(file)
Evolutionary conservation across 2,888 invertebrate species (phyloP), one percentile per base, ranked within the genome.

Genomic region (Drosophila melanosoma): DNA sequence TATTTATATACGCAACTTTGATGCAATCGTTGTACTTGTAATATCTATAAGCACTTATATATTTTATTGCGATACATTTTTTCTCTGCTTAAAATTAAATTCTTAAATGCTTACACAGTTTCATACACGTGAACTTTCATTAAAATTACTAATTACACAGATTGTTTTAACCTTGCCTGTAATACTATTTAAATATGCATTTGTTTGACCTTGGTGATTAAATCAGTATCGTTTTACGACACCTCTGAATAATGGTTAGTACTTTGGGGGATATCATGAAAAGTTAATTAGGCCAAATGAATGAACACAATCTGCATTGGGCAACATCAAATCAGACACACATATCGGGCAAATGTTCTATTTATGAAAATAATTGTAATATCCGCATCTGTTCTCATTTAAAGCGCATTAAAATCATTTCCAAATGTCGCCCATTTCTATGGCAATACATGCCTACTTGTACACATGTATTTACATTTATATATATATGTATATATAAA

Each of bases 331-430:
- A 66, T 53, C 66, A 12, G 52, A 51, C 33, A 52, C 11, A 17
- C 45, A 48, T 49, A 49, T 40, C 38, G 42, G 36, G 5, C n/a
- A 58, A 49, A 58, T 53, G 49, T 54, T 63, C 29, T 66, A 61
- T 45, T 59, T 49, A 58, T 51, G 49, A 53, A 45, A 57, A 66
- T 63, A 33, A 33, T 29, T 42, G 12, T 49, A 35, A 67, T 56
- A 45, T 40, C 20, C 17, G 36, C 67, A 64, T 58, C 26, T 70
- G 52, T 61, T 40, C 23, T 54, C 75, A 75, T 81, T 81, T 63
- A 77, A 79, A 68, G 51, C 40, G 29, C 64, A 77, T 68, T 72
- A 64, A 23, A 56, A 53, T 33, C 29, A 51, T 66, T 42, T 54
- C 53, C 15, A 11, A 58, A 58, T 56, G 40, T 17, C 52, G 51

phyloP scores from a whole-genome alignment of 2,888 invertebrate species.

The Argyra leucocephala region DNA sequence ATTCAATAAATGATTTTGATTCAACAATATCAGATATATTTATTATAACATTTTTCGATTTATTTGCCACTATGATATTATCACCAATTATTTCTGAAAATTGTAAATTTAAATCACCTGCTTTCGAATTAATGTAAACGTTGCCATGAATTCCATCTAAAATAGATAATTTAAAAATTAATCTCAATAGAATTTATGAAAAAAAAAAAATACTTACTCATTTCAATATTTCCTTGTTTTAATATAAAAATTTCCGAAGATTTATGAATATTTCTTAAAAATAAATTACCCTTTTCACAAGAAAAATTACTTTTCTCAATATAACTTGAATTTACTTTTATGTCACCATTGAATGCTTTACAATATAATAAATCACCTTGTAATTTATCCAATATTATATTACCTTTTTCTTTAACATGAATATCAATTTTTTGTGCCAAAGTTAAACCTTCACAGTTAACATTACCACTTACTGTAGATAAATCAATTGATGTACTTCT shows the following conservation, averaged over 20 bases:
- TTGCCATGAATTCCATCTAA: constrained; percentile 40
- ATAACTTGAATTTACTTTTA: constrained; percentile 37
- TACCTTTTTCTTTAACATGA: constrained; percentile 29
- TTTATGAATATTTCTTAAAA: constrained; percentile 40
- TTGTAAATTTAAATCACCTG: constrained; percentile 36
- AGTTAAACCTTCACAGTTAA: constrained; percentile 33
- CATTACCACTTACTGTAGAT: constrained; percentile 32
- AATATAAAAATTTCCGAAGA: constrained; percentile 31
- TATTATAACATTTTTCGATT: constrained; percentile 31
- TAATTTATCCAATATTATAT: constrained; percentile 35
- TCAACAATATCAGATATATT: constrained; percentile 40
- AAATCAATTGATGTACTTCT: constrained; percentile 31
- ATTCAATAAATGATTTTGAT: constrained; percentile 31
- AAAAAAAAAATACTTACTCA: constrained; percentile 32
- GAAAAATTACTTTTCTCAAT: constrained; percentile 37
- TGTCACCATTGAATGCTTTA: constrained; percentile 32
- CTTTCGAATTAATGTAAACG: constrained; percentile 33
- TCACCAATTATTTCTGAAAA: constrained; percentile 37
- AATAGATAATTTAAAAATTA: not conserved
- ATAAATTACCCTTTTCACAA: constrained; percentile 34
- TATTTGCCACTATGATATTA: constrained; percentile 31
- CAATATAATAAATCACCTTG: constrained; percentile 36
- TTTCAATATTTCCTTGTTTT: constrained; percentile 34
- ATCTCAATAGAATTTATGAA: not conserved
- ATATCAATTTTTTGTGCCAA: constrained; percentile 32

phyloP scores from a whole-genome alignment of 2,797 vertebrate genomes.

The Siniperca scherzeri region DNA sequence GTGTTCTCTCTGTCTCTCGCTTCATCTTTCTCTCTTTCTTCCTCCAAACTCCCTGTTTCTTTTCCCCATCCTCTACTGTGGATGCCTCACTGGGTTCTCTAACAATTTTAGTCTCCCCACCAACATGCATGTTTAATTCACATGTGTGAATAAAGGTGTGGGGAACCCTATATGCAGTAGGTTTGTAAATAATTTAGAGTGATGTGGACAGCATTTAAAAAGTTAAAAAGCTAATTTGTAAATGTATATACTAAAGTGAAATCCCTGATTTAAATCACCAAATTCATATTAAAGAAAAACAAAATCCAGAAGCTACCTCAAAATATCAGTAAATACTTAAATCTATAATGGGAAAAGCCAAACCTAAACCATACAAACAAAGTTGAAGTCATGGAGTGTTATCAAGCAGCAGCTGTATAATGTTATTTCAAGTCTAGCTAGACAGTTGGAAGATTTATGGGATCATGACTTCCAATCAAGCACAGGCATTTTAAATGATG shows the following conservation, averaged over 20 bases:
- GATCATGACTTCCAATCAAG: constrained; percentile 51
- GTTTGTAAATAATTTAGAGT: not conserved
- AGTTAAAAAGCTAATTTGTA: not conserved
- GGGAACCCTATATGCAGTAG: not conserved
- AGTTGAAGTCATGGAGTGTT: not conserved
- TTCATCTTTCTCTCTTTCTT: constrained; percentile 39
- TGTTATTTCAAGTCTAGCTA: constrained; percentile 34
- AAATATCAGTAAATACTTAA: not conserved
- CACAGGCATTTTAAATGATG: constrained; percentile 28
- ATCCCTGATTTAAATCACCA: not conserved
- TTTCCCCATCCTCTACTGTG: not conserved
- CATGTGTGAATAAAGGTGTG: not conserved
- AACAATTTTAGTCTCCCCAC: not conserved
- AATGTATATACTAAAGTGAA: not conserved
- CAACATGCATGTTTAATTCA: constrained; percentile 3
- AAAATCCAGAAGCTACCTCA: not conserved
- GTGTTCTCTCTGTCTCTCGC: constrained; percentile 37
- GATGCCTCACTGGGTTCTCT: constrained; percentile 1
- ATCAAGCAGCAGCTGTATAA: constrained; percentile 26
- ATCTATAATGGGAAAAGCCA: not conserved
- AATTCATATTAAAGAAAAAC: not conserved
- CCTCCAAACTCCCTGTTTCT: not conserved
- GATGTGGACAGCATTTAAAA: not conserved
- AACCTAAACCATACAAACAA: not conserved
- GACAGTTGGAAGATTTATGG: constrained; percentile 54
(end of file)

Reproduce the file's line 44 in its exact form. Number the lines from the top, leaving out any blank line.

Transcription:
- GTTTGTAAATAATTTAGAGT: not conserved